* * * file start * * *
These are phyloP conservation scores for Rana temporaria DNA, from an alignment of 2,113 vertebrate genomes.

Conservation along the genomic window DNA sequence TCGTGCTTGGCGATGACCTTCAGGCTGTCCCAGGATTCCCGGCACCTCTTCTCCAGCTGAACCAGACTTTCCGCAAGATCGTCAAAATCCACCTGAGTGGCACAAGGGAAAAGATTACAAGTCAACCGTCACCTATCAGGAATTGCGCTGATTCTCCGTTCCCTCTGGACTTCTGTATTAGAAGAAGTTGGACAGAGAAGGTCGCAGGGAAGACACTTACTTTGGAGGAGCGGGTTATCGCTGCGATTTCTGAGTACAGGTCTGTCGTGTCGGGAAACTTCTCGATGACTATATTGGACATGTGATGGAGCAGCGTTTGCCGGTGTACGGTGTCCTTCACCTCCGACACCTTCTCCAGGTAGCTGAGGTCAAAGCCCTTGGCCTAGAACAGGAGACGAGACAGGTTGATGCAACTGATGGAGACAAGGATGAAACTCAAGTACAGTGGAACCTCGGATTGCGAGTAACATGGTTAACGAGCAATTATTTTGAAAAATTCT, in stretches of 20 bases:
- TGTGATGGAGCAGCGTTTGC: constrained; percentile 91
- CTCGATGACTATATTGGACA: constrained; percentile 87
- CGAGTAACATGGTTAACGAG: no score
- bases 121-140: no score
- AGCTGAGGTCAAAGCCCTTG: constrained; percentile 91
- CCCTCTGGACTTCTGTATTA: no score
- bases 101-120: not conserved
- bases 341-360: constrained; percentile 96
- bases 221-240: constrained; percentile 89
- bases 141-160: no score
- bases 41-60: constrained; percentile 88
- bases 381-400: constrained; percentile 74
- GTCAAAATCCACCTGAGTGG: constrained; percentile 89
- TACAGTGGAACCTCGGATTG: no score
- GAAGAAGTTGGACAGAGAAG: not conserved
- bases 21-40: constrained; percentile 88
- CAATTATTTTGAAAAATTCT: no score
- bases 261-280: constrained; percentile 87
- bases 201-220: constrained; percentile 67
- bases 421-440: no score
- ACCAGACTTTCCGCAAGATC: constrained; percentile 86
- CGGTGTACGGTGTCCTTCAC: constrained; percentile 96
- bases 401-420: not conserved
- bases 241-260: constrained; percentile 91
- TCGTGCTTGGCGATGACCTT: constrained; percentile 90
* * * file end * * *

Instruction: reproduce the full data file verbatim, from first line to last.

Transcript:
These are phyloP conservation scores for Rana temporaria DNA, from an alignment of 2,113 vertebrate genomes.

Conservation along the genomic window DNA sequence TCGTGCTTGGCGATGACCTTCAGGCTGTCCCAGGATTCCCGGCACCTCTTCTCCAGCTGAACCAGACTTTCCGCAAGATCGTCAAAATCCACCTGAGTGGCACAAGGGAAAAGATTACAAGTCAACCGTCACCTATCAGGAATTGCGCTGATTCTCCGTTCCCTCTGGACTTCTGTATTAGAAGAAGTTGGACAGAGAAGGTCGCAGGGAAGACACTTACTTTGGAGGAGCGGGTTATCGCTGCGATTTCTGAGTACAGGTCTGTCGTGTCGGGAAACTTCTCGATGACTATATTGGACATGTGATGGAGCAGCGTTTGCCGGTGTACGGTGTCCTTCACCTCCGACACCTTCTCCAGGTAGCTGAGGTCAAAGCCCTTGGCCTAGAACAGGAGACGAGACAGGTTGATGCAACTGATGGAGACAAGGATGAAACTCAAGTACAGTGGAACCTCGGATTGCGAGTAACATGGTTAACGAGCAATTATTTTGAAAAATTCT, in stretches of 20 bases:
- TGTGATGGAGCAGCGTTTGC: constrained; percentile 91
- CTCGATGACTATATTGGACA: constrained; percentile 87
- CGAGTAACATGGTTAACGAG: no score
- bases 121-140: no score
- AGCTGAGGTCAAAGCCCTTG: constrained; percentile 91
- CCCTCTGGACTTCTGTATTA: no score
- bases 101-120: not conserved
- bases 341-360: constrained; percentile 96
- bases 221-240: constrained; percentile 89
- bases 141-160: no score
- bases 41-60: constrained; percentile 88
- bases 381-400: constrained; percentile 74
- GTCAAAATCCACCTGAGTGG: constrained; percentile 89
- TACAGTGGAACCTCGGATTG: no score
- GAAGAAGTTGGACAGAGAAG: not conserved
- bases 21-40: constrained; percentile 88
- CAATTATTTTGAAAAATTCT: no score
- bases 261-280: constrained; percentile 87
- bases 201-220: constrained; percentile 67
- bases 421-440: no score
- ACCAGACTTTCCGCAAGATC: constrained; percentile 86
- CGGTGTACGGTGTCCTTCAC: constrained; percentile 96
- bases 401-420: not conserved
- bases 241-260: constrained; percentile 91
- TCGTGCTTGGCGATGACCTT: constrained; percentile 90